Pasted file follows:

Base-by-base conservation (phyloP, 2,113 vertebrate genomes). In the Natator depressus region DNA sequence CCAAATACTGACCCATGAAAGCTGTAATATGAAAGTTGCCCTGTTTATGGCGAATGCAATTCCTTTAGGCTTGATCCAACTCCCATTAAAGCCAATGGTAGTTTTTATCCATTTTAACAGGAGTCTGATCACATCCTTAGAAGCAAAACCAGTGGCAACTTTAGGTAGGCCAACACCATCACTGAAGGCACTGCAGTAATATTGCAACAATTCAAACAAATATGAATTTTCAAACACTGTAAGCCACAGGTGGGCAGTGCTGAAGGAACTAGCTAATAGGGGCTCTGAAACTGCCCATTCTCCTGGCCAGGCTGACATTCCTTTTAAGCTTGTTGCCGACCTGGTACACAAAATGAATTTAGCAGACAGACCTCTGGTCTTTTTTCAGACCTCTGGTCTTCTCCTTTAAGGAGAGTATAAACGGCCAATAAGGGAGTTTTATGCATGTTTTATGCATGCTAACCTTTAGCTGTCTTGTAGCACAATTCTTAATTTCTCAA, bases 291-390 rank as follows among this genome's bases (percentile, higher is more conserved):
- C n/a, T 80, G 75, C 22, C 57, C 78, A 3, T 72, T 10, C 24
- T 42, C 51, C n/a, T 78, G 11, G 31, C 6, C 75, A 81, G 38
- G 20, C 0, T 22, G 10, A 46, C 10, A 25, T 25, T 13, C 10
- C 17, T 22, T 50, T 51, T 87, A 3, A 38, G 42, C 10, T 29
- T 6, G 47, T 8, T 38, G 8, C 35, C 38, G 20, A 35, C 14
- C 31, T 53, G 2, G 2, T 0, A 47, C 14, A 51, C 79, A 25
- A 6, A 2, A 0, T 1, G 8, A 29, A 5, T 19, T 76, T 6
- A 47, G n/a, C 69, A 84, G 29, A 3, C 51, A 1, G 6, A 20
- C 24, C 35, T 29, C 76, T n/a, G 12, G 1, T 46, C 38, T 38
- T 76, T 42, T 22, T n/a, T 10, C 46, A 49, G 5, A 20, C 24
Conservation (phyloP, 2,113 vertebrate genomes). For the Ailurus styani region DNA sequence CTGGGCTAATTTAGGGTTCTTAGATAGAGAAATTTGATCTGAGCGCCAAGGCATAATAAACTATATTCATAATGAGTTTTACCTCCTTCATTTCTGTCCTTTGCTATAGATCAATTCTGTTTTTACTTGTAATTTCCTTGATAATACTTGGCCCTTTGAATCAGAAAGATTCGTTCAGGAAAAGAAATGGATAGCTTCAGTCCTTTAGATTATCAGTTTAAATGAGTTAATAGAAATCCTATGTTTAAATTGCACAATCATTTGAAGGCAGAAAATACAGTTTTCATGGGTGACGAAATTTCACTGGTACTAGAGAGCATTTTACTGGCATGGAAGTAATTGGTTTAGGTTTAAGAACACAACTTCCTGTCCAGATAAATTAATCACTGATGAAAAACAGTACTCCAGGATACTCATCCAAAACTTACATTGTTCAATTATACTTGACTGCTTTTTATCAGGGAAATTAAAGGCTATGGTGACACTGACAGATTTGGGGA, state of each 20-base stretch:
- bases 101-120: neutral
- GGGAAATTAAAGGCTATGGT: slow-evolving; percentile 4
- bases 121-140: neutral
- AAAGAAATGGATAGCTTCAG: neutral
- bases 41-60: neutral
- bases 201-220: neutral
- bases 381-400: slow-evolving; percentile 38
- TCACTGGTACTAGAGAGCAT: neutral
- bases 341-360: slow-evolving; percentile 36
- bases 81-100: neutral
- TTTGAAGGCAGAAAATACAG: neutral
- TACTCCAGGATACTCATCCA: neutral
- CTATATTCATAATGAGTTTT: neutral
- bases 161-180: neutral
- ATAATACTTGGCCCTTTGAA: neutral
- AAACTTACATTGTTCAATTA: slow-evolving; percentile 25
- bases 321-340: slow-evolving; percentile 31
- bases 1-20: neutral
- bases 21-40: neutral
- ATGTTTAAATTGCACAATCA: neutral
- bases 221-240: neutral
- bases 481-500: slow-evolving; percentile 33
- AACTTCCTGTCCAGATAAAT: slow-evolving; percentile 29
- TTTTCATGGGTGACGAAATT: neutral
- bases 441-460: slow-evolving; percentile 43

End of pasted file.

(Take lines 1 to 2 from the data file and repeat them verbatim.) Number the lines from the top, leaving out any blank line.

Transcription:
Base-by-base conservation (phyloP, 2,113 vertebrate genomes). In the Natator depressus region DNA sequence CCAAATACTGACCCATGAAAGCTGTAATATGAAAGTTGCCCTGTTTATGGCGAATGCAATTCCTTTAGGCTTGATCCAACTCCCATTAAAGCCAATGGTAGTTTTTATCCATTTTAACAGGAGTCTGATCACATCCTTAGAAGCAAAACCAGTGGCAACTTTAGGTAGGCCAACACCATCACTGAAGGCACTGCAGTAATATTGCAACAATTCAAACAAATATGAATTTTCAAACACTGTAAGCCACAGGTGGGCAGTGCTGAAGGAACTAGCTAATAGGGGCTCTGAAACTGCCCATTCTCCTGGCCAGGCTGACATTCCTTTTAAGCTTGTTGCCGACCTGGTACACAAAATGAATTTAGCAGACAGACCTCTGGTCTTTTTTCAGACCTCTGGTCTTCTCCTTTAAGGAGAGTATAAACGGCCAATAAGGGAGTTTTATGCATGTTTTATGCATGCTAACCTTTAGCTGTCTTGTAGCACAATTCTTAATTTCTCAA, bases 291-390 rank as follows among this genome's bases (percentile, higher is more conserved):
- C n/a, T 80, G 75, C 22, C 57, C 78, A 3, T 72, T 10, C 24